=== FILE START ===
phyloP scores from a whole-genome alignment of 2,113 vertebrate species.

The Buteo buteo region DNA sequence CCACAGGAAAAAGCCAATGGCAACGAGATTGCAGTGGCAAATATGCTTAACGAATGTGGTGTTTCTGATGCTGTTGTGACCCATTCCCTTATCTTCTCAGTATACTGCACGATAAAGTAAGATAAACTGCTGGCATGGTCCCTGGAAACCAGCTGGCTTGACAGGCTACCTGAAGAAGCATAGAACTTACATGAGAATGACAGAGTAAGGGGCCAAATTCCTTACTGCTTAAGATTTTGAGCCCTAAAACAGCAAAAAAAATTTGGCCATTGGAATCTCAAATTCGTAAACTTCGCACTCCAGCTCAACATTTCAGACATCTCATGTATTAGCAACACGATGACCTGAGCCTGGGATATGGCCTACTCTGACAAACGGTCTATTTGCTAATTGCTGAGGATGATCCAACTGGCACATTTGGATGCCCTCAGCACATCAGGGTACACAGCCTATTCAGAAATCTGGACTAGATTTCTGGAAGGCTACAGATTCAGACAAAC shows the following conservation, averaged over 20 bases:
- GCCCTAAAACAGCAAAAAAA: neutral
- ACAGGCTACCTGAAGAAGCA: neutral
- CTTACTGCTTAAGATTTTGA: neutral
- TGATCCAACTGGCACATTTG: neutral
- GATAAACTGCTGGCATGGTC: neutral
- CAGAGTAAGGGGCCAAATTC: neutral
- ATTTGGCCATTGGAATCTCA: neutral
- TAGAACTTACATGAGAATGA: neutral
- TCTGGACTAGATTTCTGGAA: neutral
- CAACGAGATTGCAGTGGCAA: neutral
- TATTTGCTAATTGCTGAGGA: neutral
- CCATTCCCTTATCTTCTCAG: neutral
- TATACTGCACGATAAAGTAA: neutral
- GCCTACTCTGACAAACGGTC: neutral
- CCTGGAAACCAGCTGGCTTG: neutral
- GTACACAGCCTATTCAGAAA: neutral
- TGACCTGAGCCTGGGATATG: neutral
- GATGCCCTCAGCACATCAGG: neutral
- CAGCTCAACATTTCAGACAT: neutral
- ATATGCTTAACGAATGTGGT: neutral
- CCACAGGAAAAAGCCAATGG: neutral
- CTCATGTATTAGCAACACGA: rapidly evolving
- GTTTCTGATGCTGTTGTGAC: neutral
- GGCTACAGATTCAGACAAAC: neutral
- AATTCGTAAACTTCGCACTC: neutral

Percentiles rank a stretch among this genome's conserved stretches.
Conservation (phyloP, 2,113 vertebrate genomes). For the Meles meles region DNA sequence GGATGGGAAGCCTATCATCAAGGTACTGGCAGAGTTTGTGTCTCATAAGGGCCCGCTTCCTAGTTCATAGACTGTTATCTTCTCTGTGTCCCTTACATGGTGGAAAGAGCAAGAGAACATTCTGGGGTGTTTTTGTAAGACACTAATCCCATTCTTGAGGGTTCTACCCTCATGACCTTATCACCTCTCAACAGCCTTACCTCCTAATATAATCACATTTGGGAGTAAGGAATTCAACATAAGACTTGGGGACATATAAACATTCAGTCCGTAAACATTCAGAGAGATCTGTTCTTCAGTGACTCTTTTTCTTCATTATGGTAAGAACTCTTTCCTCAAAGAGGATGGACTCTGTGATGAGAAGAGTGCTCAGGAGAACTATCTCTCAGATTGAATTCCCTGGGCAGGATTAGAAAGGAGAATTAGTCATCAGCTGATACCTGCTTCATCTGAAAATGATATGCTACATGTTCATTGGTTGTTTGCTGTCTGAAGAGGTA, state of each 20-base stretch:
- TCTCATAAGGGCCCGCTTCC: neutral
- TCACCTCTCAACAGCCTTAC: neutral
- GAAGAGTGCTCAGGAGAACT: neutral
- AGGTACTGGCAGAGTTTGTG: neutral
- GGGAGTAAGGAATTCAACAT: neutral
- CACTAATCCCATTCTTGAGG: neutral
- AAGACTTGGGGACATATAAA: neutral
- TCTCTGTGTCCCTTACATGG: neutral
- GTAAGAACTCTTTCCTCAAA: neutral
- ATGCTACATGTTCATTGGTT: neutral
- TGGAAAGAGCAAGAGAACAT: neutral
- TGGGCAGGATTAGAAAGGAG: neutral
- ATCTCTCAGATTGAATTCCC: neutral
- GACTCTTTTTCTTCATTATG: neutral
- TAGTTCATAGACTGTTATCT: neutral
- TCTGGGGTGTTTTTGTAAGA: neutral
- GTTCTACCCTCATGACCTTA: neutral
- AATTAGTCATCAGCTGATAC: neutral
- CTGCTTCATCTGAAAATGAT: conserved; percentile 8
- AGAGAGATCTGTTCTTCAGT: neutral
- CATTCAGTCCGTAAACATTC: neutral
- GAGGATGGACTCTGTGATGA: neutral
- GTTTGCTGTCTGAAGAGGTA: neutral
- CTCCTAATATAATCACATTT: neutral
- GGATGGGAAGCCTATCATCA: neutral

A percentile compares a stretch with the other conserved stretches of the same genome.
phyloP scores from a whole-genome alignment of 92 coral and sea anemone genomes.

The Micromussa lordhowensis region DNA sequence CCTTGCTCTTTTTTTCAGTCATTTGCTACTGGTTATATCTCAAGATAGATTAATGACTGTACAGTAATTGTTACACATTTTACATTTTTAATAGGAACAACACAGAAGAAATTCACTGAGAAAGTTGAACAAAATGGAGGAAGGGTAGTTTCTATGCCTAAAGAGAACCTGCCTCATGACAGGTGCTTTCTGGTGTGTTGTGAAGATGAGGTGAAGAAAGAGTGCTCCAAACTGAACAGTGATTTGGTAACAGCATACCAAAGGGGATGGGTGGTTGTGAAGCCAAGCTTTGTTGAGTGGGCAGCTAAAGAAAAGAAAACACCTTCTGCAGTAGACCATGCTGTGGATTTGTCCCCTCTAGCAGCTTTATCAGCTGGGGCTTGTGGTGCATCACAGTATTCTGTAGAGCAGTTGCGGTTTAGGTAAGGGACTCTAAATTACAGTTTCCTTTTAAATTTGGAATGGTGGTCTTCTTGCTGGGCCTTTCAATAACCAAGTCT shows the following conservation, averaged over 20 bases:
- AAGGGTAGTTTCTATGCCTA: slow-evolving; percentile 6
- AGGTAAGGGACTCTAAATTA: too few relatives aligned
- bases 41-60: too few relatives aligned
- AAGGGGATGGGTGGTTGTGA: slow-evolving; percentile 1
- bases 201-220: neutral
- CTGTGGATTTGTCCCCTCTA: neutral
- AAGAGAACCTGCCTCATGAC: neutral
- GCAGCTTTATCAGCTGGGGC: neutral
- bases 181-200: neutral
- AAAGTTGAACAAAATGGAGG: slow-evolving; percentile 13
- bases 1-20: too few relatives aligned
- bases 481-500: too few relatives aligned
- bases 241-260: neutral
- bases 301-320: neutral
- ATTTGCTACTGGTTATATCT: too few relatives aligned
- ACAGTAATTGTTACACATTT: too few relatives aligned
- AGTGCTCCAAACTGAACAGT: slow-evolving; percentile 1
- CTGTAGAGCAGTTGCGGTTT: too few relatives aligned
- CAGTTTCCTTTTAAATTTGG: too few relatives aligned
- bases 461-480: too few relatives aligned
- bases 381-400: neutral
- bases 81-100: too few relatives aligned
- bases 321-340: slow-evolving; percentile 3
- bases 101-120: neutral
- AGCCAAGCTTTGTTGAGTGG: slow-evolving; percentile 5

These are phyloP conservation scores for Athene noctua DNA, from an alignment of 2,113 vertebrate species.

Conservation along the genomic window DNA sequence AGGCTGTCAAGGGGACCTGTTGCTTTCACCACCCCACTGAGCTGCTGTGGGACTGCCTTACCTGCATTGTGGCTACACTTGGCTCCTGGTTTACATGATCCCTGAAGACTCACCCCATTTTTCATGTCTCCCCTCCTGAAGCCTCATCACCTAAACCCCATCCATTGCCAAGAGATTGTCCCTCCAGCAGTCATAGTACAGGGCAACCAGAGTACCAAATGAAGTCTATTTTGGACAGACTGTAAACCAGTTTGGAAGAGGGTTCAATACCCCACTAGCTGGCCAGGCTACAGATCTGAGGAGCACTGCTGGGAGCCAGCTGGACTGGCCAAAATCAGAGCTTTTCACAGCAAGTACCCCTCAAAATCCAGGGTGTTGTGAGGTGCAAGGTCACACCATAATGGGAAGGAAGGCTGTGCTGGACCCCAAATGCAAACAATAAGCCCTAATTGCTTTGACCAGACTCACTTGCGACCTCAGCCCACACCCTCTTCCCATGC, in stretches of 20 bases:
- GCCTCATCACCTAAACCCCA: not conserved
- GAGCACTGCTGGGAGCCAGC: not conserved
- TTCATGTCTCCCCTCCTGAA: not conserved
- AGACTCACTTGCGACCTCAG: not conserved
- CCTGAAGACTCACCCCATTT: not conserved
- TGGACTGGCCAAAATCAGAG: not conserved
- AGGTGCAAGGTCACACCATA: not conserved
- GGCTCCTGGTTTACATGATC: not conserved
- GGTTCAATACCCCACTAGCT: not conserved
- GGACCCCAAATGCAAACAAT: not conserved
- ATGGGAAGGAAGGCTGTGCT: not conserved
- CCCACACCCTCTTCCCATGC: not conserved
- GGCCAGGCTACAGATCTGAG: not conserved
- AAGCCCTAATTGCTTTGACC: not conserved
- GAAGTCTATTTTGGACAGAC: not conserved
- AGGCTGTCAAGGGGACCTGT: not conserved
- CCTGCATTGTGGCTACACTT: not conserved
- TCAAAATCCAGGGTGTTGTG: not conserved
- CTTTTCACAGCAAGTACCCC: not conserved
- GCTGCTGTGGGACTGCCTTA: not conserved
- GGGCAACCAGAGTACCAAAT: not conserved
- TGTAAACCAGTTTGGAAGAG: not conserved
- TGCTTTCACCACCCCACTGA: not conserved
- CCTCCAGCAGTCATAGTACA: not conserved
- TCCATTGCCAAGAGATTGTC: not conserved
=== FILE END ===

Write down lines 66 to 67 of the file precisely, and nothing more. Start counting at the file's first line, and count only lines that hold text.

- bases 181-200: neutral
- AAAGTTGAACAAAATGGAGG: slow-evolving; percentile 13